By Chris Zumani Zimba

Trump take on Joseph Kabila of DR CongoAccording to the English Online Dictionary ‘Naming and Shaming’ is now a prominent concept which means “the activity of saying publicly that a person, company, government or leader has behaved in a bad or illegal way”. The main aim and rationale behind ‘Naming and Shaming’ is to expose and deter bad or illegal policies, decisions, actions, conduct and behavior so that the person, company, government or leader involved are ashamed and embarrassed in the eyes of the masses and consequently repent and refrain next time. Across the Western world, many Civil Society Organizations (CSOs) especially in human rights, democracy promotion and good governance cherish and constantly use the concept of ‘Naming and Shaming’ to steer and advance their works. It is this concept that set the US President, Donald Trump highly distinguished and exceptionally different from his peers across the world when it comes matters of African governance. Here is some of the key ‘Naming and Shaming’ examples from President Trump focusing on African leaders and governments:

Speaking at the NATO Summit Press Conference on 12th July, 2018, President Trump lamented that “Africa right now has got problems like few people would even understand. If you saw some of the things that I see through intelligence – what’s going on in Africa – it is so sad, it is so vicious and violent. We want peace for Africa. We want peace all over the world”, he stressed. Although it was unavoidable, President Trump did what many African presidents fail to do when they speak on these global platforms-to ‘name and shame’ the core retrogressive and negative issues heating up here and dangerously boiling across the region. As we know, across Africa today, democracy and good governance is under serious attack from all political fronts with increase political violence, electoral malpractices, vote buying and intimidation, corruption, kleptocracy, tribalism, nepotism, regionalism, terrorism, civil unrests, border conflicts, bloody wars, violations of human rights, poor rule of law, persecution of political rivals, arbitrary  political arrests and police brutality, censorship of the private media, poor separation of power and lack of judicial independence.  With all these negative political signatures, African political leaders fail to openly condemn their counterparts or honestly provide peer corrections as sitting Presidents of Prime Ministers on many occasions while the dear poor Africans continue to pay the heavy price everyday.  But the American first citizen is proving to be now the most reliable and lead global voice as well as trusted political advocate for the welbeing of millions of poor, traumatized and dying African people. It is shameful for African leaders.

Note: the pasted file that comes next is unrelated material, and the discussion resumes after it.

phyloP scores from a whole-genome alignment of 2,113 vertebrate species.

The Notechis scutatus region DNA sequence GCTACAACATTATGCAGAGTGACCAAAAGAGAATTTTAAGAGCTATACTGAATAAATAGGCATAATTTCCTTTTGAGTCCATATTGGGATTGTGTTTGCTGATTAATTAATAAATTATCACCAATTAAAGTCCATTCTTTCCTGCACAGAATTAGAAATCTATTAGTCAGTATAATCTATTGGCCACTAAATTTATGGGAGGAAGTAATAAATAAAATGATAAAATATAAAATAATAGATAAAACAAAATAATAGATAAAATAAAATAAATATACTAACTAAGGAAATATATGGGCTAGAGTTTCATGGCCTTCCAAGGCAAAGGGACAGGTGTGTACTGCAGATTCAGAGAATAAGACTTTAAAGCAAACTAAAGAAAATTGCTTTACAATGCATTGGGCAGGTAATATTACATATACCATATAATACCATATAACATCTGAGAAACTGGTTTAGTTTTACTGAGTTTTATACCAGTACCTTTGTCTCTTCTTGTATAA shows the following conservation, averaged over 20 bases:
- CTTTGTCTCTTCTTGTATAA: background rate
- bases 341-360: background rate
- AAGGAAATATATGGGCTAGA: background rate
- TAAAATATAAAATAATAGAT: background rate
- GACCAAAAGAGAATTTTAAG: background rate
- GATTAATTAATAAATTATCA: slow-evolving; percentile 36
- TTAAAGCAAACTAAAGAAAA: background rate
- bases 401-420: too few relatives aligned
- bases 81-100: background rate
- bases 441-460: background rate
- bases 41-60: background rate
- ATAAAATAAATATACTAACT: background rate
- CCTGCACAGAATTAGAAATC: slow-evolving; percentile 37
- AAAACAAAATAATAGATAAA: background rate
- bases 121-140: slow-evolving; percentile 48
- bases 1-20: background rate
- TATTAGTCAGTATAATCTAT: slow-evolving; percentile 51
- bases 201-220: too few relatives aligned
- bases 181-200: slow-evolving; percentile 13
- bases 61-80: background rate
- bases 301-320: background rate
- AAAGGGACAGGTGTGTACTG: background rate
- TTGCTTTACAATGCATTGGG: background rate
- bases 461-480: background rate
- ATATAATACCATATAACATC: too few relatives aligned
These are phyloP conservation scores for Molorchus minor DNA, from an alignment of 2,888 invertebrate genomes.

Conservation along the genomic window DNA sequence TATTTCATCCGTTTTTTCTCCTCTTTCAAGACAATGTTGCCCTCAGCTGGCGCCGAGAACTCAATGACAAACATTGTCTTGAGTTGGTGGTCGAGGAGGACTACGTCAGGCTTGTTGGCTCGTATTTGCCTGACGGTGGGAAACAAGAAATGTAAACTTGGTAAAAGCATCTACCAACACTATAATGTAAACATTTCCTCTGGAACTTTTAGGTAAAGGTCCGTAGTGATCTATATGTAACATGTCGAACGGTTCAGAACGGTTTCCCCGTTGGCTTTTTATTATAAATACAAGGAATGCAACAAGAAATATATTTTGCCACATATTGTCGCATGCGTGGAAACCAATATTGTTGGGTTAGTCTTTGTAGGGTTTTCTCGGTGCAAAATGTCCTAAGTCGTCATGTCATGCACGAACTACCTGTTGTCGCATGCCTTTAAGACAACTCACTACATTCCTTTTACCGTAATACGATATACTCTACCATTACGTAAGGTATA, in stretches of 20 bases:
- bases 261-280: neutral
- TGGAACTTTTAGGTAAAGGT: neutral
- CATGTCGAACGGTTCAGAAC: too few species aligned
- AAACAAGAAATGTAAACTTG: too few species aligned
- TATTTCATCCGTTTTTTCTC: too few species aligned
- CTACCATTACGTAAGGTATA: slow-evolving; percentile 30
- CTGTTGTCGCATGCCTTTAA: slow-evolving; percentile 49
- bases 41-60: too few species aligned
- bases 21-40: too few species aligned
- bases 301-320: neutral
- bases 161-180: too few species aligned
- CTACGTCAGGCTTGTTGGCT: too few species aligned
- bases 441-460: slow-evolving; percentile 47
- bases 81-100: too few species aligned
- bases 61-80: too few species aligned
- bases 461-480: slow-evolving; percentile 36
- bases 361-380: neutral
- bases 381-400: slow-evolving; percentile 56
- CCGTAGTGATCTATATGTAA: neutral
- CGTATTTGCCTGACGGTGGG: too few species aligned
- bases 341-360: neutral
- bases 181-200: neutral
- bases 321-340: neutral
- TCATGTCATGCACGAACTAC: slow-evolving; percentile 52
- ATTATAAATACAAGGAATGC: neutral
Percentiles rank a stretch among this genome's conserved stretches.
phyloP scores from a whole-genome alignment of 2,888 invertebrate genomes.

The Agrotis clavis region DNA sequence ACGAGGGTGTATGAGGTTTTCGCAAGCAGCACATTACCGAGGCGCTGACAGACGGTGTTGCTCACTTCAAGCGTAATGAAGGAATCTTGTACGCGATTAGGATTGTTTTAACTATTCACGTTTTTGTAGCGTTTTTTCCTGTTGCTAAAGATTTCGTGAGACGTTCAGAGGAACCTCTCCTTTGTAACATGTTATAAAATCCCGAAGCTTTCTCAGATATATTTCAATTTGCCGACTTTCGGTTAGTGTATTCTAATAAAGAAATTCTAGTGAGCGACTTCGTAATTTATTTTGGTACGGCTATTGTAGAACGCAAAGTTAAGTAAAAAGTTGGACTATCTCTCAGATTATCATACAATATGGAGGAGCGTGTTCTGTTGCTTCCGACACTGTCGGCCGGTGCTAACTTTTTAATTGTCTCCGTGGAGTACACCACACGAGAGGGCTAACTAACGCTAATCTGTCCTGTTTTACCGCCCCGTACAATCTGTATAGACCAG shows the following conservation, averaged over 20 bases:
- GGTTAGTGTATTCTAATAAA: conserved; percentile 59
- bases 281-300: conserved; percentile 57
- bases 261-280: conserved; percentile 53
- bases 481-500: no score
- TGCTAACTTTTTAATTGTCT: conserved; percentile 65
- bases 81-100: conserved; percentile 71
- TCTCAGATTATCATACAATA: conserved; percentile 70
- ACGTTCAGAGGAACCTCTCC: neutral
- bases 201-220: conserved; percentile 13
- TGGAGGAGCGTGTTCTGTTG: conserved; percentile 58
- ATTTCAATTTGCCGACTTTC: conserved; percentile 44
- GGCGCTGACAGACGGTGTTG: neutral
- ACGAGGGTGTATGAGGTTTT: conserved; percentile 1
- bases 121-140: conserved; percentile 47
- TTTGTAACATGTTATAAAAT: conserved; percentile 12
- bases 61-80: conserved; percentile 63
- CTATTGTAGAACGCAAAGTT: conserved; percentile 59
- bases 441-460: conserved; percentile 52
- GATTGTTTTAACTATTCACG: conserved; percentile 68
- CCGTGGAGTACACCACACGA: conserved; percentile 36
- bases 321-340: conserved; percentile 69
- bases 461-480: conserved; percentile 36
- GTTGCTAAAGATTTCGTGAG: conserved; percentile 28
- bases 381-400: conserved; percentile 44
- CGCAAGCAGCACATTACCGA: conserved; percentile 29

As we speak, it is reported that since the South Sudan political conflict started in 2013 between President Salva Kiir and his then Vice President Riek Machar, more than 2 million people have been internally displaced, and another 2 million have sought refuge in neighboring countries, with 1 million in Uganda alone. More than 230,000 people are sheltering in six United Nations bases in towns across the country.  In addition, more than half of the South Sudan citizens are now threatened with hunger and starvation. It is such issues that President Donald Trump was ‘naming and shaming’ at the NATO Summit especially that African leaders themselves seem not to have this strong passion and courage to bring their shortcomings to the attention of the world.

During the days of Robert Mugabe who was the president of Zimbabwe for more than 37years, President Donald Trump was one of the few Western allies and voices for the unhappy and unfree people of Zimbabwe as he constantly called for Mugabe to resign and openly condemned his authoritarian political leadership. In addition, President Trump has never been silent on the political happenings in DR Congo as he has publicly condemned and constantly called upon President Joseph Kabila to respect the constitution and hold democratic elections since his official term of office came to an end in November, 2016. This means that, in all these political tribulations, the citizens of DR Congo have a ‘tall and big good friend’ on the global stage who openly names and rebukes Joseph Kabila as ‘an expired dictator’ as he is only ruining his country and killing his innocent people.

In conclusion, it is imperative to note that like many other global leaders, President Donald is free to keep quiet about whatever is happening in underdeveloped Africa and concentrate on his developed US. But Africans must thank him because he has proven to be their number one ally who is ‘naming and shaming’ bad African political leaders and has made Africa’s political, economic and security challenges as part of his campaign and advocacy agendas on the global stage. If and when African civil society organizations and citizens fail to petition the AU, SADC, ECOWAS, EAC or COMESA against their respective governments in Kenya, Ghana, Nigeria, DR Congo, Zambia, Ethiopia, Egypt, Zimbabwe, South Sudan, Malawi, Chad, Angola, Burundi or Tanzania, President Donald Trump is now that true powerful friend and globally visible institutionalization they can count on and work with to defend either democracy or good governance.

Chris Zumani Zimba is a Political Scientist, Author, PhD Scholar, Lecturer, Researcher and Consultant

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